• Only 20% of the increase arising from world oil consumption between 2004 and 2007 (24.3 million tons) was due to biodiesel. This clearly means that traditional uses were mainly responsible for the increase in world oil demand.

  • The food industry is by far the main culprit behind the growing demand for agriculture-based raw materials worldwide.

  • The price increase is due to a combination of factors: low crop yields in the EU and other exporters (Ukraine, Russia, Australia, Canada); higher demand than anticipated in emerging countries (China, India); speculative practices in the commodities and futures markets; a process of storing up grain by farmers and traders based on forecasts of continued price increases; increased freight charges; a decrease in arable land in the EU...

    Support documentation: Las verdaderas causas de la subida del precio de los cereales; consecuencias para el sector agrario( COAG)

  • The EU's Common Agricultural Policy, which mandates maintaining a portion of unfarmed land, limits cereal production, the raw material for biofuels.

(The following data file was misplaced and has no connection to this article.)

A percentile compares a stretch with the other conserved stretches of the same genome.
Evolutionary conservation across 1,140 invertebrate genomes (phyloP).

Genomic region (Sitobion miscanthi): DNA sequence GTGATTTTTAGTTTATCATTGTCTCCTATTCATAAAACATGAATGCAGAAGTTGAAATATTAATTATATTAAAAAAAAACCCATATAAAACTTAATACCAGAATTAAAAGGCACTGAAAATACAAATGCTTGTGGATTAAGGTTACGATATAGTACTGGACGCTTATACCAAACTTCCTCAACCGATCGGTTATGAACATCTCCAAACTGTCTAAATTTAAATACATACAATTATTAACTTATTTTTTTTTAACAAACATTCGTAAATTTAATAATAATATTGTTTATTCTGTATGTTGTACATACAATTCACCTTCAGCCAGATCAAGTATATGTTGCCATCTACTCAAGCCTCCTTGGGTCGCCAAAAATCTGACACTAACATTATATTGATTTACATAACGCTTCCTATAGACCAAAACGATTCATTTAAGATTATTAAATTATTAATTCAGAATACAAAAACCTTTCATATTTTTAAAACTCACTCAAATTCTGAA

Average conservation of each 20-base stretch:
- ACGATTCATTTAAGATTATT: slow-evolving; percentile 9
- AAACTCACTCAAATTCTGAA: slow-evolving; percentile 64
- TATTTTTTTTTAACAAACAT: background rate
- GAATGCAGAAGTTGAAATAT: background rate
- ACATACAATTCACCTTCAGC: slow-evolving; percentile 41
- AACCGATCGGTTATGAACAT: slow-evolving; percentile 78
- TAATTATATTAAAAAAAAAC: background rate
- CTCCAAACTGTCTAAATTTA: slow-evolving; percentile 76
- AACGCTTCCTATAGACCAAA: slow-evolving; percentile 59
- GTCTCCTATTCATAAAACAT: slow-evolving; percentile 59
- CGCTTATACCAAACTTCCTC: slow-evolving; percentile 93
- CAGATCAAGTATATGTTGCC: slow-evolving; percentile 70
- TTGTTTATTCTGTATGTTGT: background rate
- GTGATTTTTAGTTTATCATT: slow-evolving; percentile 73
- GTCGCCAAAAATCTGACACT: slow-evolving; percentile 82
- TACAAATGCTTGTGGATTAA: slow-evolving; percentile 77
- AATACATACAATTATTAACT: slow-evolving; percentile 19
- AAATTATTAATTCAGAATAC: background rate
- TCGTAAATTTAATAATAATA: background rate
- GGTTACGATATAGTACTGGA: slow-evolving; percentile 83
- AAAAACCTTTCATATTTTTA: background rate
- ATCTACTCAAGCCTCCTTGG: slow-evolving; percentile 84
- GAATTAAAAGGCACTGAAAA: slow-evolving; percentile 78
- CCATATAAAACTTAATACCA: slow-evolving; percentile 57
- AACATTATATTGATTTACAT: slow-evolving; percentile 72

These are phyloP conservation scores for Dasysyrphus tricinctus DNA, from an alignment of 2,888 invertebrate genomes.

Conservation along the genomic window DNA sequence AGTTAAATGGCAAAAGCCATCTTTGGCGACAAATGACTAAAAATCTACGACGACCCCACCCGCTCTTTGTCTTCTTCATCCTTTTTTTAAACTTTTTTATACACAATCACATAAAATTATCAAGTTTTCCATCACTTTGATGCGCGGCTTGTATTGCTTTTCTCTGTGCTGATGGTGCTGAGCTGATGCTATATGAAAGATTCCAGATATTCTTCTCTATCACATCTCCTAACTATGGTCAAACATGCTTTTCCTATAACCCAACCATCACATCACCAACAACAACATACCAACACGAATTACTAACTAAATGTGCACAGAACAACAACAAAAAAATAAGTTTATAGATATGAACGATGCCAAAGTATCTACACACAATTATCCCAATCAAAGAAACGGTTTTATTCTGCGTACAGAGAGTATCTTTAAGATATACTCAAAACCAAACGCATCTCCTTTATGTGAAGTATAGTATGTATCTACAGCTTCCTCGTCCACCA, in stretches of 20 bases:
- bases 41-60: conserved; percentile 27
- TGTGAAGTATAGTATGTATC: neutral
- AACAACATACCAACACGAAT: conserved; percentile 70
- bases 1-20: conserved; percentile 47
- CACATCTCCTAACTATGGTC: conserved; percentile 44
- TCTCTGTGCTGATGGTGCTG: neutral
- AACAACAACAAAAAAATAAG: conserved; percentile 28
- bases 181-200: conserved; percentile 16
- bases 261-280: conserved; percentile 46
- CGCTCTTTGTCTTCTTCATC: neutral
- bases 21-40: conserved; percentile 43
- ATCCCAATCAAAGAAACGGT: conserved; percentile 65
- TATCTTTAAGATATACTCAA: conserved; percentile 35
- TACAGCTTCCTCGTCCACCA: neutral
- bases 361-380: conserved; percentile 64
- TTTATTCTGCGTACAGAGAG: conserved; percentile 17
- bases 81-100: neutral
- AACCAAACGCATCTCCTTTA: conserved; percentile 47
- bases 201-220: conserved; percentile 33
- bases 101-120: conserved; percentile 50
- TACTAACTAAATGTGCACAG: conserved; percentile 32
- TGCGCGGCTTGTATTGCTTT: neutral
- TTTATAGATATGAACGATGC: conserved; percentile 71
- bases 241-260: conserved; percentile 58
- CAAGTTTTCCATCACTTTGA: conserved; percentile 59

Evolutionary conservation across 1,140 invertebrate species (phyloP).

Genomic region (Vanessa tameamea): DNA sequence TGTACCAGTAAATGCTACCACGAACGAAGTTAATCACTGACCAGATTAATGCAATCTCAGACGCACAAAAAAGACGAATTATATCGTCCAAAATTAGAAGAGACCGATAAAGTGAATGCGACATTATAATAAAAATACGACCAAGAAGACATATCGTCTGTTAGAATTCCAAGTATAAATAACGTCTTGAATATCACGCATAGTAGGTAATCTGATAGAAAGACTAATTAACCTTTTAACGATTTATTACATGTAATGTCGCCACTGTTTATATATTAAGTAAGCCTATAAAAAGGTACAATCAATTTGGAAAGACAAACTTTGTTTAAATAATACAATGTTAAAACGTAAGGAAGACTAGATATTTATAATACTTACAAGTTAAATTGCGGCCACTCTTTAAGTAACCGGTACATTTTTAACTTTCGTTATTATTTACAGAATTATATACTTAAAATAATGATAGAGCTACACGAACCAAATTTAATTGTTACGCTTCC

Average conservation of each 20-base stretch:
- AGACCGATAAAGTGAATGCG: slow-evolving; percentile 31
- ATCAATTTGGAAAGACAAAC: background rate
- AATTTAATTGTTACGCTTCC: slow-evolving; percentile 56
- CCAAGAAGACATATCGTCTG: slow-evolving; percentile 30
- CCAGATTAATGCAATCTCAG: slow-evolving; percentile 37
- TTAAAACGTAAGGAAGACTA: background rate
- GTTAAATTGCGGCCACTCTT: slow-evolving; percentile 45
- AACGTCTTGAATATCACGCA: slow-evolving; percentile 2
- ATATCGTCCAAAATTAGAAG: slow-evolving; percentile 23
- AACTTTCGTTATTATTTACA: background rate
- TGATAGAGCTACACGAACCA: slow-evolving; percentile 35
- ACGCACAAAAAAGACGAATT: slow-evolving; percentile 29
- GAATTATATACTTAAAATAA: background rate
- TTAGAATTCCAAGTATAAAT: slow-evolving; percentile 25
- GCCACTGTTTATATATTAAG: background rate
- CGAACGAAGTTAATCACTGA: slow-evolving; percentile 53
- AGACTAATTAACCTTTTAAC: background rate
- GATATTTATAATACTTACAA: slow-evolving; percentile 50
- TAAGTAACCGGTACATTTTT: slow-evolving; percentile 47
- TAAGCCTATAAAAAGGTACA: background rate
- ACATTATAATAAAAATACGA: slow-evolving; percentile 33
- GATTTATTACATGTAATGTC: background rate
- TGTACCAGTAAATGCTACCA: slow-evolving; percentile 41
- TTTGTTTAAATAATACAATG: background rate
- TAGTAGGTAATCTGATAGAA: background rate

Support documentation: European Union News Room

  • The biofuel-producing industry has the greatest interest in seeing the price of raw materials come to a halt, since most of its manufacturing costs come from the purchase of agricultural products that serve as its basis.

  • The food industry is behind the campaign of disinformation which has been put into gear with the twofold aim of discrediting biofuels –however modest, they represent a competition they would like to eliminate from the market– and justifying the rise in their prices and profits, thereby supposedly being exonerated of any blame on the part of consumers.

  • Biofuels have nothing to do with either the increase in consumer food prices or the rise in inflation.

  • The rise in energy prices has had a much greater impact on the recent increase in the price of bread than the increase in cereal prices itself.